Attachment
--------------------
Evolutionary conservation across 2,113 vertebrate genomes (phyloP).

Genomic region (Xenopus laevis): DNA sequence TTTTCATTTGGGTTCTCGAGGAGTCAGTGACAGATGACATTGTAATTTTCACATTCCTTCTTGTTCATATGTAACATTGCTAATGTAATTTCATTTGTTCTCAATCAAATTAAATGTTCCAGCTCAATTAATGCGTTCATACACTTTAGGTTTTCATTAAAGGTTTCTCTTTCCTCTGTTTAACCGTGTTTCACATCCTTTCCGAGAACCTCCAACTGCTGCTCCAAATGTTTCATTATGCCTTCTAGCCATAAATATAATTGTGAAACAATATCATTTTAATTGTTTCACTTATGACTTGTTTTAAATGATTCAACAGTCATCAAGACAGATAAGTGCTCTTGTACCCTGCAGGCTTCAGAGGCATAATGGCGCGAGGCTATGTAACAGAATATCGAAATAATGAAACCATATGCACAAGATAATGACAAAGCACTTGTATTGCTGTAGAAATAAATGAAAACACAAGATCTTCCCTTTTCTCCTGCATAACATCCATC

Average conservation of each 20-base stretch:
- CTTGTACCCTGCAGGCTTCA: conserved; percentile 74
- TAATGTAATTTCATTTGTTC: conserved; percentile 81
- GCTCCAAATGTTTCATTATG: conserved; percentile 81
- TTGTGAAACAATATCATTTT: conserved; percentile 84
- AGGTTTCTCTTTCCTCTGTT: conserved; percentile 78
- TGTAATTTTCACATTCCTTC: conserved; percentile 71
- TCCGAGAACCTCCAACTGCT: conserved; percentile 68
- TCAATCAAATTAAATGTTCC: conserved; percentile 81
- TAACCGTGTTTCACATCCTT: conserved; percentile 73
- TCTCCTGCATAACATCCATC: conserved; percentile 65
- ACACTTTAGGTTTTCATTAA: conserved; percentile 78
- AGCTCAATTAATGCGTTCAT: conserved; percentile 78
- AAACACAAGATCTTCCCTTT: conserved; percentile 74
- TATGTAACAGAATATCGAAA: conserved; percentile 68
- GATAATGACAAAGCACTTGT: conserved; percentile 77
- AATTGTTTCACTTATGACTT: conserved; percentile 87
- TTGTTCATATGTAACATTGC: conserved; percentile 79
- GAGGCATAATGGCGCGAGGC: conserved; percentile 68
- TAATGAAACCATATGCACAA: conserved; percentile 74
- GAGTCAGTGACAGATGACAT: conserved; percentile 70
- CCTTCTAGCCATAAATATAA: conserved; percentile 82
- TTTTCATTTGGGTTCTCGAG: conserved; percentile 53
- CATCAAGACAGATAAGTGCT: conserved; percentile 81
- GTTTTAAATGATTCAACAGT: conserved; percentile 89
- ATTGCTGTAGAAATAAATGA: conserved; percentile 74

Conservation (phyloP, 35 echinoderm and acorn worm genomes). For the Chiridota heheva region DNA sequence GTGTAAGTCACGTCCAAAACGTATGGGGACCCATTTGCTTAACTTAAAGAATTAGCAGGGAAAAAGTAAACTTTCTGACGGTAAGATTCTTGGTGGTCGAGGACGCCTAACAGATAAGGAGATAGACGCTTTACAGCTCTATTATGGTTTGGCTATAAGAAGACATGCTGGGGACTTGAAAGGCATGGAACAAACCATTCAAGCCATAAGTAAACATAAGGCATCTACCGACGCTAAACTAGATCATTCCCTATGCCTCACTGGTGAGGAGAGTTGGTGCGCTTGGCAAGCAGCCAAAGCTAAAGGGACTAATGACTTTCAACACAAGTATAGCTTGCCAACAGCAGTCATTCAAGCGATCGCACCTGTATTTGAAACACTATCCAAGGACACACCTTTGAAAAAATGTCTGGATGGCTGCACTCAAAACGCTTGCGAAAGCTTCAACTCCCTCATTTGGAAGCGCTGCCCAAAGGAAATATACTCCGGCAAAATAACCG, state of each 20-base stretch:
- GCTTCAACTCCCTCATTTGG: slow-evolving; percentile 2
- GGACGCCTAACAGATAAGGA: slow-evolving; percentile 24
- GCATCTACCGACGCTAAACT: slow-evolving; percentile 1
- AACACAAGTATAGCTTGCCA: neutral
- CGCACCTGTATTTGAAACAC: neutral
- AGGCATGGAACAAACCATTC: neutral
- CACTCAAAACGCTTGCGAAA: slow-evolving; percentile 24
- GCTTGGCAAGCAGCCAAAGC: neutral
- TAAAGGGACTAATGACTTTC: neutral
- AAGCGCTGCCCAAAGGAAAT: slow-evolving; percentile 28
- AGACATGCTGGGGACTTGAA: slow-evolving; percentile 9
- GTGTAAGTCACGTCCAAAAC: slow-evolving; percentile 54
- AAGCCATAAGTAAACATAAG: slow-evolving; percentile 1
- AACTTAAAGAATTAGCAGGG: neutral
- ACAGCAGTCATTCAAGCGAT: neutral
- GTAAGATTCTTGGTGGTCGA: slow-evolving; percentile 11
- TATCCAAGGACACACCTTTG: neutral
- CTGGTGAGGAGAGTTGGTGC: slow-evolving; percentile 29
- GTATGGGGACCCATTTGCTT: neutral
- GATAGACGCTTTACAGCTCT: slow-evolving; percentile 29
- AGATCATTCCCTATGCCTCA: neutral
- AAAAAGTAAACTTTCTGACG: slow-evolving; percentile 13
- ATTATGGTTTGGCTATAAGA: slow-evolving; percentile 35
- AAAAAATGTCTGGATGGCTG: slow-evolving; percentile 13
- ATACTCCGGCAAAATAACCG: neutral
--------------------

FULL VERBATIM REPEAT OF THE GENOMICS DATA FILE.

Evolutionary conservation across 2,113 vertebrate genomes (phyloP).

Genomic region (Xenopus laevis): DNA sequence TTTTCATTTGGGTTCTCGAGGAGTCAGTGACAGATGACATTGTAATTTTCACATTCCTTCTTGTTCATATGTAACATTGCTAATGTAATTTCATTTGTTCTCAATCAAATTAAATGTTCCAGCTCAATTAATGCGTTCATACACTTTAGGTTTTCATTAAAGGTTTCTCTTTCCTCTGTTTAACCGTGTTTCACATCCTTTCCGAGAACCTCCAACTGCTGCTCCAAATGTTTCATTATGCCTTCTAGCCATAAATATAATTGTGAAACAATATCATTTTAATTGTTTCACTTATGACTTGTTTTAAATGATTCAACAGTCATCAAGACAGATAAGTGCTCTTGTACCCTGCAGGCTTCAGAGGCATAATGGCGCGAGGCTATGTAACAGAATATCGAAATAATGAAACCATATGCACAAGATAATGACAAAGCACTTGTATTGCTGTAGAAATAAATGAAAACACAAGATCTTCCCTTTTCTCCTGCATAACATCCATC

Average conservation of each 20-base stretch:
- CTTGTACCCTGCAGGCTTCA: conserved; percentile 74
- TAATGTAATTTCATTTGTTC: conserved; percentile 81
- GCTCCAAATGTTTCATTATG: conserved; percentile 81
- TTGTGAAACAATATCATTTT: conserved; percentile 84
- AGGTTTCTCTTTCCTCTGTT: conserved; percentile 78
- TGTAATTTTCACATTCCTTC: conserved; percentile 71
- TCCGAGAACCTCCAACTGCT: conserved; percentile 68
- TCAATCAAATTAAATGTTCC: conserved; percentile 81
- TAACCGTGTTTCACATCCTT: conserved; percentile 73
- TCTCCTGCATAACATCCATC: conserved; percentile 65
- ACACTTTAGGTTTTCATTAA: conserved; percentile 78
- AGCTCAATTAATGCGTTCAT: conserved; percentile 78
- AAACACAAGATCTTCCCTTT: conserved; percentile 74
- TATGTAACAGAATATCGAAA: conserved; percentile 68
- GATAATGACAAAGCACTTGT: conserved; percentile 77
- AATTGTTTCACTTATGACTT: conserved; percentile 87
- TTGTTCATATGTAACATTGC: conserved; percentile 79
- GAGGCATAATGGCGCGAGGC: conserved; percentile 68
- TAATGAAACCATATGCACAA: conserved; percentile 74
- GAGTCAGTGACAGATGACAT: conserved; percentile 70
- CCTTCTAGCCATAAATATAA: conserved; percentile 82
- TTTTCATTTGGGTTCTCGAG: conserved; percentile 53
- CATCAAGACAGATAAGTGCT: conserved; percentile 81
- GTTTTAAATGATTCAACAGT: conserved; percentile 89
- ATTGCTGTAGAAATAAATGA: conserved; percentile 74

Conservation (phyloP, 35 echinoderm and acorn worm genomes). For the Chiridota heheva region DNA sequence GTGTAAGTCACGTCCAAAACGTATGGGGACCCATTTGCTTAACTTAAAGAATTAGCAGGGAAAAAGTAAACTTTCTGACGGTAAGATTCTTGGTGGTCGAGGACGCCTAACAGATAAGGAGATAGACGCTTTACAGCTCTATTATGGTTTGGCTATAAGAAGACATGCTGGGGACTTGAAAGGCATGGAACAAACCATTCAAGCCATAAGTAAACATAAGGCATCTACCGACGCTAAACTAGATCATTCCCTATGCCTCACTGGTGAGGAGAGTTGGTGCGCTTGGCAAGCAGCCAAAGCTAAAGGGACTAATGACTTTCAACACAAGTATAGCTTGCCAACAGCAGTCATTCAAGCGATCGCACCTGTATTTGAAACACTATCCAAGGACACACCTTTGAAAAAATGTCTGGATGGCTGCACTCAAAACGCTTGCGAAAGCTTCAACTCCCTCATTTGGAAGCGCTGCCCAAAGGAAATATACTCCGGCAAAATAACCG, state of each 20-base stretch:
- GCTTCAACTCCCTCATTTGG: slow-evolving; percentile 2
- GGACGCCTAACAGATAAGGA: slow-evolving; percentile 24
- GCATCTACCGACGCTAAACT: slow-evolving; percentile 1
- AACACAAGTATAGCTTGCCA: neutral
- CGCACCTGTATTTGAAACAC: neutral
- AGGCATGGAACAAACCATTC: neutral
- CACTCAAAACGCTTGCGAAA: slow-evolving; percentile 24
- GCTTGGCAAGCAGCCAAAGC: neutral
- TAAAGGGACTAATGACTTTC: neutral
- AAGCGCTGCCCAAAGGAAAT: slow-evolving; percentile 28
- AGACATGCTGGGGACTTGAA: slow-evolving; percentile 9
- GTGTAAGTCACGTCCAAAAC: slow-evolving; percentile 54
- AAGCCATAAGTAAACATAAG: slow-evolving; percentile 1
- AACTTAAAGAATTAGCAGGG: neutral
- ACAGCAGTCATTCAAGCGAT: neutral
- GTAAGATTCTTGGTGGTCGA: slow-evolving; percentile 11
- TATCCAAGGACACACCTTTG: neutral
- CTGGTGAGGAGAGTTGGTGC: slow-evolving; percentile 29
- GTATGGGGACCCATTTGCTT: neutral
- GATAGACGCTTTACAGCTCT: slow-evolving; percentile 29
- AGATCATTCCCTATGCCTCA: neutral
- AAAAAGTAAACTTTCTGACG: slow-evolving; percentile 13
- ATTATGGTTTGGCTATAAGA: slow-evolving; percentile 35
- AAAAAATGTCTGGATGGCTG: slow-evolving; percentile 13
- ATACTCCGGCAAAATAACCG: neutral